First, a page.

Saving for a whole year off – income cut, not lifestyle cut

We are one semester in on our first year on 80% of our income. Seven semesters to go. 

We have saved for 6 weeks’ pay – at 80% of our current income. 

Someone pointed out we miss out on pay rises. Well yes. But if we kept working we’d miss out on the year off. 

And given inflation and current increases in pay, this is probably a financially good time to do the Deferred Salary Scheme. 

One of our goals was that we would not have a lifestyle cut for the next four years. 

Not that we’re greedy and want it all. Just that we don’t want to feel pain or live a cold and gloomy life for four years just to have a year off. 

So that means we still want to eat out occasionally. We still want to catch up with friends. We still want to eat yummy dinners  most nights – not forgoing nice steaks for cheap snags and mince. We still want to travel in term breaks and go on overseas holidays. We still want to pay off our mortgage. We still want to buy clothes and nice stuff. Mr S still wants (and bought) the last Australian made Holden Commodore. I want work done on the house and garden. I want to go to French lessons. We still want to help our offspring out here and there. Mr S needs expensive dental implants. 

Oh dear! It does sound greedy, as if we aren’t prepared to make sacrifices. 

But we are. 

OK, I’ll be the first to admit that the biggest cut has been to overpaying our mortgage. We are still paying more than the minimum, but not smashing it. 

However, we are making other cuts. Things that make a difference to the bottom line but don’t make much of an impact on our life. 

Over the next four years I will share some of our money saving tips that don’t cut into lifestyle. 

Tip one: menu plan and shop fortnightly. We write our menu plan for a fortnight and shop for the fortnight. (With an ocassional top-up of fruit and veg in between.)

This stops dropping into the supermarket for something and picking up one or two or more things you just have to have but never planned to buy. 

Menu planning also stops you buying food items you don’t need. (OK, this doesn’t always work, especially if I send Mr S. So if you are like him and put too many veggies in the trolley or grab things that catch your eye, you will end up with waste. So stick to the list and buy just enough.)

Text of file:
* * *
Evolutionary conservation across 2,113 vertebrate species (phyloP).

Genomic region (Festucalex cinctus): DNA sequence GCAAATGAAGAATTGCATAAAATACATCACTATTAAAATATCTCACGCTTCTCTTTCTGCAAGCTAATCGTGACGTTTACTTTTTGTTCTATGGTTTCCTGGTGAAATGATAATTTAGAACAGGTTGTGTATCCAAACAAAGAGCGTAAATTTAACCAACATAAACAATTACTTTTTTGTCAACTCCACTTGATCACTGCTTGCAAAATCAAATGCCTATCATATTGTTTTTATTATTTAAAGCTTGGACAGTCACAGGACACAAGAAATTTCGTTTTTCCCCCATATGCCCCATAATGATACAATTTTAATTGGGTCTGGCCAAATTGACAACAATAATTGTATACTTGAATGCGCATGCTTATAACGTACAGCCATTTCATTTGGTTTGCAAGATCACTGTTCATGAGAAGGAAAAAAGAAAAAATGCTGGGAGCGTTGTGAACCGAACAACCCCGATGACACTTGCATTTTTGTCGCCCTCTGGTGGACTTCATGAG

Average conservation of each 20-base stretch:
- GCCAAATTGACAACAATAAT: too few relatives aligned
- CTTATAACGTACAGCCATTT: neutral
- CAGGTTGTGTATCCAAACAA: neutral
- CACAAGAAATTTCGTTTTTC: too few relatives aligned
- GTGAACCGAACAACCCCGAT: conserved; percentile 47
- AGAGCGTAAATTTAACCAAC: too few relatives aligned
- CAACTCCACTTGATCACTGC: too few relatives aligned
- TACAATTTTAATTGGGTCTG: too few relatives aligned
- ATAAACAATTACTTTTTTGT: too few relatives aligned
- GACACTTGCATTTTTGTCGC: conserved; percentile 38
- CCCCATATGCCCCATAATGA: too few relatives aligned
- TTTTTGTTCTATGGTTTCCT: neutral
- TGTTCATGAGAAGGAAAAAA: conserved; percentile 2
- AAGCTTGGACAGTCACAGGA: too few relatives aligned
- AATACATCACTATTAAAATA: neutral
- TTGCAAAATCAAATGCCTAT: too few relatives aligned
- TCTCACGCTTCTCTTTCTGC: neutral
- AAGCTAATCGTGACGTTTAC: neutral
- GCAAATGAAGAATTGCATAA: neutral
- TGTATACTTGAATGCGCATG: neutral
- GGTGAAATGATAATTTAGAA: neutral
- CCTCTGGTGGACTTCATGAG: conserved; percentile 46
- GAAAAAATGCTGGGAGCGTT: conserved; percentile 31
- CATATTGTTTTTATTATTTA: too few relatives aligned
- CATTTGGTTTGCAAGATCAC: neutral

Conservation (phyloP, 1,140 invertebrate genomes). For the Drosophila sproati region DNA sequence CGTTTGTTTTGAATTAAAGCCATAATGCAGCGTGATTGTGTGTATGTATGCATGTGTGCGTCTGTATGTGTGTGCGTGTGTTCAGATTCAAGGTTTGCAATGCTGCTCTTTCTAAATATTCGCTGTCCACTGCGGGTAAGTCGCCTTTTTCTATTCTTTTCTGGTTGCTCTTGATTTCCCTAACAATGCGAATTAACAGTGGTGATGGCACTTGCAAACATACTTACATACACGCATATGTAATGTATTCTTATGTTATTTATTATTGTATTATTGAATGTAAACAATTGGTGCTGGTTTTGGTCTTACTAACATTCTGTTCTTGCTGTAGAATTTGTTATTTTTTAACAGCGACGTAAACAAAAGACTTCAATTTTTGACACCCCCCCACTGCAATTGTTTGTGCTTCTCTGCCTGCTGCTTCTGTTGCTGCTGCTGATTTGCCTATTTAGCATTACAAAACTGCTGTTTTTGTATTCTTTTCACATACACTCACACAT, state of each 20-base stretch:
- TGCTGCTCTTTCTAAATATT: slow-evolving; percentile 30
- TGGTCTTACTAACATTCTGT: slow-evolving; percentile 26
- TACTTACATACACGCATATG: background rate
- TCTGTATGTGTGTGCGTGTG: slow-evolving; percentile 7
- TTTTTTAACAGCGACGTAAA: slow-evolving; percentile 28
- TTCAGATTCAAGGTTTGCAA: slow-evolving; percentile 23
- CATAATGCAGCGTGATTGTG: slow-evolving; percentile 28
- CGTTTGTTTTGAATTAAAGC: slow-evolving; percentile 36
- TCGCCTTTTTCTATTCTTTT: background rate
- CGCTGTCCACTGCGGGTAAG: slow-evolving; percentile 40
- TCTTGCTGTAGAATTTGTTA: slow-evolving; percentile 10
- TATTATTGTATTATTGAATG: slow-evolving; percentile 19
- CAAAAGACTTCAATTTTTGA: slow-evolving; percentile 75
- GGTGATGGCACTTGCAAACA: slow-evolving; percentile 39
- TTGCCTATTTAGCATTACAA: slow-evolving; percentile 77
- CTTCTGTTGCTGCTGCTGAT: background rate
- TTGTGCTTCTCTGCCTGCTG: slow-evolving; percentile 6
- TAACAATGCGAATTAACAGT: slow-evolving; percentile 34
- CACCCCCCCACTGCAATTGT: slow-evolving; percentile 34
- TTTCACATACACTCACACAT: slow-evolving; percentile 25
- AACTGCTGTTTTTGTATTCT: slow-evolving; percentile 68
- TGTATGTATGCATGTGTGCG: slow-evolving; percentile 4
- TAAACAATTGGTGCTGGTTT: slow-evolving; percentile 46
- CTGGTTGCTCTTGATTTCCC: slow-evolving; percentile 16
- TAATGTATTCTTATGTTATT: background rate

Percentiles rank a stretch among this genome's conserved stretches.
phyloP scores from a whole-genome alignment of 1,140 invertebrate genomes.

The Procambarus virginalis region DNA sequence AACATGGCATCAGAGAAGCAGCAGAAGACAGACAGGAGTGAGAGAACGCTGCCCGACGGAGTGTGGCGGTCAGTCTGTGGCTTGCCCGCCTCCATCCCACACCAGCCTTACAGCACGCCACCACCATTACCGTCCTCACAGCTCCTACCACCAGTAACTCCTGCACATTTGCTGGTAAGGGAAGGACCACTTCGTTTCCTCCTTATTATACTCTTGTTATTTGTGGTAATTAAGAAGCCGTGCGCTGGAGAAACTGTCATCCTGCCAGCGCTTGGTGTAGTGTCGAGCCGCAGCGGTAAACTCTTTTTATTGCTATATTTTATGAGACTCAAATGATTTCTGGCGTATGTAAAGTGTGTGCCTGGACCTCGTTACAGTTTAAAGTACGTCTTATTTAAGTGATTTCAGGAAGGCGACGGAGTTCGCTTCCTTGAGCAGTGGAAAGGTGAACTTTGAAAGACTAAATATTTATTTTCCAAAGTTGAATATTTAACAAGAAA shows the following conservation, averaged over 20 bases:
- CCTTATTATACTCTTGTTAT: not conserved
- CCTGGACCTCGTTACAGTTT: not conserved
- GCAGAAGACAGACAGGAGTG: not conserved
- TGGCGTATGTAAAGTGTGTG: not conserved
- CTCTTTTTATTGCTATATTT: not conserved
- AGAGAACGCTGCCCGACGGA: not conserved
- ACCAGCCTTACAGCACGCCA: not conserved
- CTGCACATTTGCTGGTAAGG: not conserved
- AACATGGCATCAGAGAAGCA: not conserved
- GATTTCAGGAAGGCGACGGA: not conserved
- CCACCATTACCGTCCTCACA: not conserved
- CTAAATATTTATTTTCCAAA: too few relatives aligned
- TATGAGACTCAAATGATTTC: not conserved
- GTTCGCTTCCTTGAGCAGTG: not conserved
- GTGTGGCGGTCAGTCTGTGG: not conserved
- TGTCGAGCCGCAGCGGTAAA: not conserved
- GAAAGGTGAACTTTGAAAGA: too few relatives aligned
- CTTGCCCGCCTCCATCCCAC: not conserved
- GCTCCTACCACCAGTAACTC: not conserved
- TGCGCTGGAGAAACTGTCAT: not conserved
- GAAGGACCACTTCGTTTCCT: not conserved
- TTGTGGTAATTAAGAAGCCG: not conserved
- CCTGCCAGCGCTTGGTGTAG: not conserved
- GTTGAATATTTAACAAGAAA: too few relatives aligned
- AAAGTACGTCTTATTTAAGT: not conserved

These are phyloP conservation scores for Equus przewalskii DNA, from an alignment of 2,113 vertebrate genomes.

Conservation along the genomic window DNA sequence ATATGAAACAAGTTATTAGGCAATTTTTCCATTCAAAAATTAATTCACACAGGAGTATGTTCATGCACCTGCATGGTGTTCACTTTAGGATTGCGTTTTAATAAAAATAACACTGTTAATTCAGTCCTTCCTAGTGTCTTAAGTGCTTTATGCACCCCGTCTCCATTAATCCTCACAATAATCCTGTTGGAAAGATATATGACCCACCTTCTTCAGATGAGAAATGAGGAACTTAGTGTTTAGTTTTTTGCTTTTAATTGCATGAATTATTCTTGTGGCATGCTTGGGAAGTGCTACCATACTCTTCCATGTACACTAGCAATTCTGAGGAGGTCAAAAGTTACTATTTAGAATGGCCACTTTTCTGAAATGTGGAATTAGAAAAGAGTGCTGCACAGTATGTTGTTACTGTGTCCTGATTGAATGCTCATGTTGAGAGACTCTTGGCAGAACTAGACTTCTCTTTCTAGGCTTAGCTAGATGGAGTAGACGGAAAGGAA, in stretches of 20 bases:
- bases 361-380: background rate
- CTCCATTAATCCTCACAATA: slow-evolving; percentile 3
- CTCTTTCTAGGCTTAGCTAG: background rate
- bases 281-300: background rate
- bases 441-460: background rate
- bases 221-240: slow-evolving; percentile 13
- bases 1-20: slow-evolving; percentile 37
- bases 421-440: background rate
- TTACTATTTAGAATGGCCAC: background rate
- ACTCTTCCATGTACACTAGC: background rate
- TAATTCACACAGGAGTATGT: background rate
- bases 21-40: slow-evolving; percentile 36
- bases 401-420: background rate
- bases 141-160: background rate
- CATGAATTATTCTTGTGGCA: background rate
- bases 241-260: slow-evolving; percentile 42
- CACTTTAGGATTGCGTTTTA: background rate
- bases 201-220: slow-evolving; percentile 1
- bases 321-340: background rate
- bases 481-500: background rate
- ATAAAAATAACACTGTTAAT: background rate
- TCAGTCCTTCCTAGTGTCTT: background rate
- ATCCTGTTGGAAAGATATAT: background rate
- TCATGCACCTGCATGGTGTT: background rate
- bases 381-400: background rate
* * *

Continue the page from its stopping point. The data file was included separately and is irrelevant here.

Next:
Our menu plan also includes “catch and kill your own” nights, ie left-over nights. There’s always a curry that feeds more or a night when not everyone is home. We don’t toss left-overs. They become another dinner. Anyway, curries and stews are always nicer if left for a few days. 

When you menu plan, make sure you can use up ingredients in different meals. For example if a recipe calls for a sprinkling of fresh coriander, which you can only buy by the bunch, pick another meal that uses fresh coriander. 

If we did t plan, every night would be more stressful. What are we going to cook? Do we need to pick something up from the supermarket? Could we be bothered? Should we just eat out?

So by menu planning we save money and stress. 

I could share a menu plan, but sometimes the shorthand we use for the dinner means little to others. For example, Mr S makes a much-loved korma based curry called Hurry Curry. He made it up. There’s no written recipe. But we know it has chicken, corn, carrots and peas. Trust me, it is delicious.

Or my dish, called Mum’s pasta dish, (as in son: “What’s for tea?” Dad: “Mum’s making her pasta dish.”) is different veggies, depending on what we have to hand and a tomatoey sauce with pasta and grated cheese. 

We like variety so try to have different meat and different types of meals. We do have regular favourites. And different ones for winter and summer. Wraps with BBQ chicken kebabs are a summer fav. But who wants a wrap in winter? No, warming stews and curries are winter fare. 

Whatever you like eating, planning for a fortnight means you only have the stress of deciding what to cook once a fortnight. Not every night. And you save money. 

What a lifestyle and wallet win!!!


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